These live events extend outward to a music player on the brand’s website. And to fun, interactive games such as trading pins from concerts, bands or other music-themed pins — by mail — as prompted on Instagram. The company also eschews tried-and-true mass marketing methods such as email in favor of both in-person events and one-on-one interactions. “We are untraditional,” Hamilton says. “We’ve always been. It’s brought us to the point we are now, so why would we change that?”

The mug is half full

Content marketing pros may recoil at the notion that a major Heineken-owned brand doesn’t do email. But it’s an important lesson in culture and identity. Sometimes mass communication tools and the measurements that go with them don’t suffice for tracking meaningful engagement among niche audiences. Even if Lagunitas is relatively big now, the company prefers to stay small, creative and highly personal in its communications.

For that matter, Kiser and the Good Beer Hunting team don’t really track analytics. “Analytics don’t measure how important or memorable a story was to the person who read it,” Kiser says. He’ll take the individual brewer who comes to him for his expertise after reading his stuff over an impressive click tally any day.

That’s not to say brewers and taprooms don’t track, adapt and evolve, though. Moreno started out publishing the Shift Beers series on YouTube, then heeded advice to try Facebook Live instead. Right away, the series saw 20 times the traffic and an increase in the number of comments and shares. The resulting numbers would look small to a big brand. But the enthusiasm the show generates is exactly what a small company needs. And it comes down to a philosophy that applies not only to Moreno’s business but to other brewers and businesses, too.

“We want to be damn near everything to a very small group of people,” Moreno says.

“You’re talking about an audience that is staunchly into craft beers. They’re offended when Sam Adams does national advertising. It’s a sign of the culture — like Metallica cutting their hair.”


Beer marketing strategy in action

The buzzworthy examples below come courtesy of craft breweries, but they’ll go down easy for other small brands looking to step up their content marketing game.

Don’t skip strategy

  • Allagash (1) prioritizes local agriculture and Maine culture. 
  • Brooklyn Brewery (2) puts a heavy emphasis on artistry but not gimmickry. 
  • Goose Island (3) is all about perfecting the classics.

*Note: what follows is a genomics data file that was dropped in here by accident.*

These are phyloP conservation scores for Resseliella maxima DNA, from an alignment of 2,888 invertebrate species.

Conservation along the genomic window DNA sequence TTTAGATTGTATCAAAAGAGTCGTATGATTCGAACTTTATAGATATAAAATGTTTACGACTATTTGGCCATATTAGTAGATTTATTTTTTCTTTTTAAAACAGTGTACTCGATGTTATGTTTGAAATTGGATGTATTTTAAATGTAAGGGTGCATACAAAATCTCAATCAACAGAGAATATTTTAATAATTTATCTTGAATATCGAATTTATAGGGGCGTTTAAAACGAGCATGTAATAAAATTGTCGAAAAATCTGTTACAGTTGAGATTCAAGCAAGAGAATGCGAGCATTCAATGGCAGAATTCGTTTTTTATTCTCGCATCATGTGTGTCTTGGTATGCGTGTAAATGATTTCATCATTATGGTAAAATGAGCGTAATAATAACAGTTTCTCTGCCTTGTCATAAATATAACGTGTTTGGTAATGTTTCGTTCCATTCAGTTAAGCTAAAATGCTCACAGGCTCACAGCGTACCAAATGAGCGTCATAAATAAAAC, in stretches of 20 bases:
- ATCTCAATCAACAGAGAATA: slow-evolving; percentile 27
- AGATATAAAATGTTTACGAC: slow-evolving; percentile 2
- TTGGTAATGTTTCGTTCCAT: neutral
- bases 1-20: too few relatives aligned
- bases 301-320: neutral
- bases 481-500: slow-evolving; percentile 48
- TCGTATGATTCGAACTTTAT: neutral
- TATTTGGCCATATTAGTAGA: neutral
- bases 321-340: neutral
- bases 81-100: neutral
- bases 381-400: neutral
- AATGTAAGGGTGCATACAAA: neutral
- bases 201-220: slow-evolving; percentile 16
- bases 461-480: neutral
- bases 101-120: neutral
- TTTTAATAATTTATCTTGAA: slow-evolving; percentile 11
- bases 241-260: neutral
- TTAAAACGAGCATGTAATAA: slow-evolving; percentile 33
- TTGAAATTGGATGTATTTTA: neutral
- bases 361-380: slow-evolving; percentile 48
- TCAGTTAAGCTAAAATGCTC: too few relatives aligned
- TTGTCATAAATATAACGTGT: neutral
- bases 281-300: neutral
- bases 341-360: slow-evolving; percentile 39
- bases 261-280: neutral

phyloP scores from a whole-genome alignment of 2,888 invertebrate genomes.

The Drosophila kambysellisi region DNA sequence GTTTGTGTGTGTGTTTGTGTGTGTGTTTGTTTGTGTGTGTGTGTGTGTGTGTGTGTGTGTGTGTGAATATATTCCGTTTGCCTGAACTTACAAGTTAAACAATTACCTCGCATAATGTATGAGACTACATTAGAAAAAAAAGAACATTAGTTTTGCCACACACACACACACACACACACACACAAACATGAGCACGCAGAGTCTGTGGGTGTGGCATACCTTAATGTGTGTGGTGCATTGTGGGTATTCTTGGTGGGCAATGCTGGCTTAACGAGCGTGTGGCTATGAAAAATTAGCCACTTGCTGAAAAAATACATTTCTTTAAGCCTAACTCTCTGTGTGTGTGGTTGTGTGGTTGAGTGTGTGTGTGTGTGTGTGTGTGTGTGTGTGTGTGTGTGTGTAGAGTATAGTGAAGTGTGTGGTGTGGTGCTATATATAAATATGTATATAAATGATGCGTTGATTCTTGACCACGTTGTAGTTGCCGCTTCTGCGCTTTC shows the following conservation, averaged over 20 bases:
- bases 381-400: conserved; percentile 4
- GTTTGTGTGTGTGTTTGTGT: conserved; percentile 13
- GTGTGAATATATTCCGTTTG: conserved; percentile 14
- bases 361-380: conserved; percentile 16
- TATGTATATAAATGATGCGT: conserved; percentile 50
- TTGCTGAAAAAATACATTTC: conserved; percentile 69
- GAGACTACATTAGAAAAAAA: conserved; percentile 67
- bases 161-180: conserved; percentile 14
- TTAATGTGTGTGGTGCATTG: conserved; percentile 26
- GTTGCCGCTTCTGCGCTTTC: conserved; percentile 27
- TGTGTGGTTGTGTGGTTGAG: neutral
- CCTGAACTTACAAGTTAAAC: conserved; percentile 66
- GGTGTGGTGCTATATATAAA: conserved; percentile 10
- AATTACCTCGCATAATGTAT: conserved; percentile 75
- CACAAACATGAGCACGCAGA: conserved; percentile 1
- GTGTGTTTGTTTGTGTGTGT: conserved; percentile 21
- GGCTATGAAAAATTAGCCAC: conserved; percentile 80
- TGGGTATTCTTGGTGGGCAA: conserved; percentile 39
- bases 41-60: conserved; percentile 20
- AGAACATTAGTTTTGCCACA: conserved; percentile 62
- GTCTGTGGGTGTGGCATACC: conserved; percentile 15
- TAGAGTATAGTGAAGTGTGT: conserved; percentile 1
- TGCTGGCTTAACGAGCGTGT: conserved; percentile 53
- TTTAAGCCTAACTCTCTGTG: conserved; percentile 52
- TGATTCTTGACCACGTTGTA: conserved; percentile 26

Most important, each brand’s messaging comes through loud and clear in their communications. “You have to start with your goals,” Kiser says. “The ones who use content well are tying it all back to the overriding brand strategy.”

Lead with personality

  • Brooklyn Brewery brewmaster Garrett Oliver (4) is front and center in much of the brand’s content for a reason: He’s a beer philosopher, dapper dresser and renowned authority in the field. He helps define the entire aesthetic and approach of the brewery, but he also gives fans a point of connection. As Moreno puts it, “Following him on Instagram is like following the most interesting man in the world.” (Beer people tend to think in beer analogies.)

Know when to partner

  • Half Acre’s Beer Hates Astronauts (5) brew comes from an organic partnership between its in-house artist and friend Ryan Browne, creator of the bizarre and beloved comic book series God Hates Astronauts. So Browne provided the art and aesthetic for the IPA, with a label that includes anthropomorphic superhero animals that are best viewed rather than described. “The beer itself is popular, so it’s hard to decipher what success is from the comic connection and what is just the beer tasting awesome,” former director of communications Meredith Anderson says. “But we certainly reach a different audience because of that connection.”

When in doubt, think simple

  • For Half Acre, that often means showing beer in a rough or natural setting (6) in photographs to match the nature of the beer. Brewpubs, on the other hand, often skew their imagery toward pairings of food and beer. In any case, even a cursory glance at multiple brewers’ Instagram accounts reveals one thing: Beer in a glass works. The marketers may get tired of it, but it does the job. “We do a lot of creative things, but we have learned that people actually do want to see the basic beer-in-a-glass shot,” Anderson says. “It’s not a lack of creativity. It’s helpful — and it gets people excited.”